From State to Society
by Sheldon Richman
In a sweeping essay, Sheldon Richman explains why private property and free competition are superior to state-provided goods and services. He warns against granting “private” corporate monopolies, which are not true privatizations, but act as arms of the state. He adds that for many state activities, the best way to privatize is not to provide the service at all — as in the case of punishing victimless crimes, which no one should do. For legitimate services, he recommends a “homesteading” approach, in which stakeholders in a public service, such as a school, would receive shares in a new, independent corporation.
The Incremental Approach to Privatization
by Leonard Gilroy
Leonard Gilroy argues for the benefits of incremental privatization. The general public, he writes, must still be convinced that private entities can perform many of the services that have for a long time been provided by monopoly government entities. To win them over, demonstrations will be necessary, and these should be incremental in nature. Gilroy cites several such attempts and argues that they have successfully built support for the idea of privatization.
by Dru Stevenson
Professor Stevenson agrees that much so-called privatization does not deserve the name. It both fails to shrink the government and also creates new constituencies for government spending–the private firms who win lucrative contracts. That said, we must think very carefully about what a more privatized world would look like, and whether we would really prefer it in all cases. Are we comfortable, for example, with the largely religious education system that would likely replace state-run schools?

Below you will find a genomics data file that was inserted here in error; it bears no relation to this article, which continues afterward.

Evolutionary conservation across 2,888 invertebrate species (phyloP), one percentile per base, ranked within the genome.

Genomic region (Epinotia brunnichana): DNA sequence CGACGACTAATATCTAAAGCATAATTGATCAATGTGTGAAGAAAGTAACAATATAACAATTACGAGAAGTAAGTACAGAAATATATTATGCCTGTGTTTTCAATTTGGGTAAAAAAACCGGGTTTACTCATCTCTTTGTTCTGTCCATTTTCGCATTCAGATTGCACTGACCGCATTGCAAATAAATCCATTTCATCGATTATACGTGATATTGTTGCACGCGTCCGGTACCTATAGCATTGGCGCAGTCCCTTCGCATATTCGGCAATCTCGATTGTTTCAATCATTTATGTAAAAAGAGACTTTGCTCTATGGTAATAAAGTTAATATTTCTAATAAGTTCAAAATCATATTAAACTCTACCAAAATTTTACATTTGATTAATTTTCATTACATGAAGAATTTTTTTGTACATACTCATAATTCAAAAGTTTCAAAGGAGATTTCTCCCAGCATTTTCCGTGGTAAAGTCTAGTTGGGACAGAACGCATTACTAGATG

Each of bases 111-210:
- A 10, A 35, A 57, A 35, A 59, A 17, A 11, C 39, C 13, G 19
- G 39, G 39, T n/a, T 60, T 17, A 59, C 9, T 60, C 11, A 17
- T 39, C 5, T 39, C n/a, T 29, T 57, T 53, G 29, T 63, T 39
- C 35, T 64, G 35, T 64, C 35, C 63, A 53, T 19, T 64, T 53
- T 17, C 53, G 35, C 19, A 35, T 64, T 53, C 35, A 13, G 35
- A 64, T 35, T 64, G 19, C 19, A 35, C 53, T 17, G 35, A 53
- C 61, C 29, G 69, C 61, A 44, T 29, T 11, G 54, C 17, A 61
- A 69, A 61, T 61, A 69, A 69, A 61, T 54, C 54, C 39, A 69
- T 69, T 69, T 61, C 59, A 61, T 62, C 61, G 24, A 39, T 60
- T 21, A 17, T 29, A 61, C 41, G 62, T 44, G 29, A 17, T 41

Paying Attention to Incentives
by Randal O'Toole
Randal O’Toole argues that the difference between success and failure in privatization is primarily a matter of incentives. He cites examples of failed incentive structures, like British Rail and New Zealand’s fishing quota system, as well as some successes: Denver’s Regional Transit District has contracted bus service that runs for half the cost of its government-operated lines, and Atlantic City has an entirely private bus fleet.
- No Substitute for Socialization by Sheldon Richman
- Making Incrementalism Work by Randal O'Toole
- Acceptable Incrementalism by Sheldon Richman
- The Value of the Contract Model by Leonard Gilroy
- Monopoly Is the Problem by Sheldon Richman
- Useful Second-Bests by Randal O'Toole
- Learning to Trust the Private Sector by Leonard Gilroy